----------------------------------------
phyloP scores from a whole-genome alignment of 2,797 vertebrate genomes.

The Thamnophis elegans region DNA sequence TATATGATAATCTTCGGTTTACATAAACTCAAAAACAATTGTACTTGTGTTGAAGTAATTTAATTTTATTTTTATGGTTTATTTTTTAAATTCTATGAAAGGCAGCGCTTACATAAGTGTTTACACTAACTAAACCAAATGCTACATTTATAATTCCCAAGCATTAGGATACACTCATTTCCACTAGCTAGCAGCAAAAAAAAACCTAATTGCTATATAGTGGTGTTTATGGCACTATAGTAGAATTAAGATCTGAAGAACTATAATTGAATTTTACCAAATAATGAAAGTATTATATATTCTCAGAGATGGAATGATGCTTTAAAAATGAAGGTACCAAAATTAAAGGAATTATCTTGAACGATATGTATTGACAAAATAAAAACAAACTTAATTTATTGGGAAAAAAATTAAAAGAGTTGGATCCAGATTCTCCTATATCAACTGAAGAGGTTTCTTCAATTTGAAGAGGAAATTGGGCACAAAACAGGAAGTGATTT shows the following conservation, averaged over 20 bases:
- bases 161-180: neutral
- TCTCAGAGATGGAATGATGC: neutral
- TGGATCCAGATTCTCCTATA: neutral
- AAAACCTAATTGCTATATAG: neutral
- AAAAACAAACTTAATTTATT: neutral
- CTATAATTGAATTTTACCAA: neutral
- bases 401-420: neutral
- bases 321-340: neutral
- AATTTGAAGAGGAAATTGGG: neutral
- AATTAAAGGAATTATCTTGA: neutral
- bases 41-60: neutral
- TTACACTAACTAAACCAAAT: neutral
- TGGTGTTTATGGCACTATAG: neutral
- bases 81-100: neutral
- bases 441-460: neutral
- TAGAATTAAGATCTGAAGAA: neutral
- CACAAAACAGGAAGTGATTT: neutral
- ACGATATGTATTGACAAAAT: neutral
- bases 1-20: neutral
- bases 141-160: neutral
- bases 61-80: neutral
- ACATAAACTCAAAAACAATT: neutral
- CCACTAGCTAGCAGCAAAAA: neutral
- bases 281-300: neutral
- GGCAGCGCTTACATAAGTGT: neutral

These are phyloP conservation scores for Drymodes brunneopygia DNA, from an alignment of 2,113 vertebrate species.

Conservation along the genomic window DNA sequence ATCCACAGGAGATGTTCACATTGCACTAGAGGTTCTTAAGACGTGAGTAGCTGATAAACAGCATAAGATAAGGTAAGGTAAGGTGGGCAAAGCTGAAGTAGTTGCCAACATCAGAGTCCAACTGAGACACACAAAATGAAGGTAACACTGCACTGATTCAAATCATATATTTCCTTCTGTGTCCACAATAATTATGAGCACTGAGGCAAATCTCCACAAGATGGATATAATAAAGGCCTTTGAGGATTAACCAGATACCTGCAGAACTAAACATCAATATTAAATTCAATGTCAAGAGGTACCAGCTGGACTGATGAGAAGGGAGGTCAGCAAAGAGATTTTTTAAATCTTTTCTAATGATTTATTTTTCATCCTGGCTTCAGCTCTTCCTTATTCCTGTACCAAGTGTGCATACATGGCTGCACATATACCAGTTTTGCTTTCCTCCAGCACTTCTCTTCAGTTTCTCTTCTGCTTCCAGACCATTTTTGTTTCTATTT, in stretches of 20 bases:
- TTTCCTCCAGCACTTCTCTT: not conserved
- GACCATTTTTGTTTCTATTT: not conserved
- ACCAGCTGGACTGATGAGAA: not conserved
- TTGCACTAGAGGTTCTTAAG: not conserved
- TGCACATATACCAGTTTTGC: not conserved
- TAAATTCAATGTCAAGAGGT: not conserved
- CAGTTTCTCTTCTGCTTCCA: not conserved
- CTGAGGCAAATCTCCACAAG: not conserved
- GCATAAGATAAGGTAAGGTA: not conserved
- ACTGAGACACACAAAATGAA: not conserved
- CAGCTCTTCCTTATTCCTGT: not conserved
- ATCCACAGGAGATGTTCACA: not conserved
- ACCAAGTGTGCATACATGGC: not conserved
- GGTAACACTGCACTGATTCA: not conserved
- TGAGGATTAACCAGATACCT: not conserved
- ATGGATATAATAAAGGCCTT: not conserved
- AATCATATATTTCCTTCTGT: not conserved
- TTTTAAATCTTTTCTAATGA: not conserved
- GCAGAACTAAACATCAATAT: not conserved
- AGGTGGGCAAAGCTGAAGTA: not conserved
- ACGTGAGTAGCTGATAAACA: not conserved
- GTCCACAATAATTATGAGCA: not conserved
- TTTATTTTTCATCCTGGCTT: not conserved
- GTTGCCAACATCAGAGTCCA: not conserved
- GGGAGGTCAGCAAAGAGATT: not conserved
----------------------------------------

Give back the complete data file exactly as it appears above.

phyloP scores from a whole-genome alignment of 2,797 vertebrate genomes.

The Thamnophis elegans region DNA sequence TATATGATAATCTTCGGTTTACATAAACTCAAAAACAATTGTACTTGTGTTGAAGTAATTTAATTTTATTTTTATGGTTTATTTTTTAAATTCTATGAAAGGCAGCGCTTACATAAGTGTTTACACTAACTAAACCAAATGCTACATTTATAATTCCCAAGCATTAGGATACACTCATTTCCACTAGCTAGCAGCAAAAAAAAACCTAATTGCTATATAGTGGTGTTTATGGCACTATAGTAGAATTAAGATCTGAAGAACTATAATTGAATTTTACCAAATAATGAAAGTATTATATATTCTCAGAGATGGAATGATGCTTTAAAAATGAAGGTACCAAAATTAAAGGAATTATCTTGAACGATATGTATTGACAAAATAAAAACAAACTTAATTTATTGGGAAAAAAATTAAAAGAGTTGGATCCAGATTCTCCTATATCAACTGAAGAGGTTTCTTCAATTTGAAGAGGAAATTGGGCACAAAACAGGAAGTGATTT shows the following conservation, averaged over 20 bases:
- bases 161-180: neutral
- TCTCAGAGATGGAATGATGC: neutral
- TGGATCCAGATTCTCCTATA: neutral
- AAAACCTAATTGCTATATAG: neutral
- AAAAACAAACTTAATTTATT: neutral
- CTATAATTGAATTTTACCAA: neutral
- bases 401-420: neutral
- bases 321-340: neutral
- AATTTGAAGAGGAAATTGGG: neutral
- AATTAAAGGAATTATCTTGA: neutral
- bases 41-60: neutral
- TTACACTAACTAAACCAAAT: neutral
- TGGTGTTTATGGCACTATAG: neutral
- bases 81-100: neutral
- bases 441-460: neutral
- TAGAATTAAGATCTGAAGAA: neutral
- CACAAAACAGGAAGTGATTT: neutral
- ACGATATGTATTGACAAAAT: neutral
- bases 1-20: neutral
- bases 141-160: neutral
- bases 61-80: neutral
- ACATAAACTCAAAAACAATT: neutral
- CCACTAGCTAGCAGCAAAAA: neutral
- bases 281-300: neutral
- GGCAGCGCTTACATAAGTGT: neutral

These are phyloP conservation scores for Drymodes brunneopygia DNA, from an alignment of 2,113 vertebrate species.

Conservation along the genomic window DNA sequence ATCCACAGGAGATGTTCACATTGCACTAGAGGTTCTTAAGACGTGAGTAGCTGATAAACAGCATAAGATAAGGTAAGGTAAGGTGGGCAAAGCTGAAGTAGTTGCCAACATCAGAGTCCAACTGAGACACACAAAATGAAGGTAACACTGCACTGATTCAAATCATATATTTCCTTCTGTGTCCACAATAATTATGAGCACTGAGGCAAATCTCCACAAGATGGATATAATAAAGGCCTTTGAGGATTAACCAGATACCTGCAGAACTAAACATCAATATTAAATTCAATGTCAAGAGGTACCAGCTGGACTGATGAGAAGGGAGGTCAGCAAAGAGATTTTTTAAATCTTTTCTAATGATTTATTTTTCATCCTGGCTTCAGCTCTTCCTTATTCCTGTACCAAGTGTGCATACATGGCTGCACATATACCAGTTTTGCTTTCCTCCAGCACTTCTCTTCAGTTTCTCTTCTGCTTCCAGACCATTTTTGTTTCTATTT, in stretches of 20 bases:
- TTTCCTCCAGCACTTCTCTT: not conserved
- GACCATTTTTGTTTCTATTT: not conserved
- ACCAGCTGGACTGATGAGAA: not conserved
- TTGCACTAGAGGTTCTTAAG: not conserved
- TGCACATATACCAGTTTTGC: not conserved
- TAAATTCAATGTCAAGAGGT: not conserved
- CAGTTTCTCTTCTGCTTCCA: not conserved
- CTGAGGCAAATCTCCACAAG: not conserved
- GCATAAGATAAGGTAAGGTA: not conserved
- ACTGAGACACACAAAATGAA: not conserved
- CAGCTCTTCCTTATTCCTGT: not conserved
- ATCCACAGGAGATGTTCACA: not conserved
- ACCAAGTGTGCATACATGGC: not conserved
- GGTAACACTGCACTGATTCA: not conserved
- TGAGGATTAACCAGATACCT: not conserved
- ATGGATATAATAAAGGCCTT: not conserved
- AATCATATATTTCCTTCTGT: not conserved
- TTTTAAATCTTTTCTAATGA: not conserved
- GCAGAACTAAACATCAATAT: not conserved
- AGGTGGGCAAAGCTGAAGTA: not conserved
- ACGTGAGTAGCTGATAAACA: not conserved
- GTCCACAATAATTATGAGCA: not conserved
- TTTATTTTTCATCCTGGCTT: not conserved
- GTTGCCAACATCAGAGTCCA: not conserved
- GGGAGGTCAGCAAAGAGATT: not conserved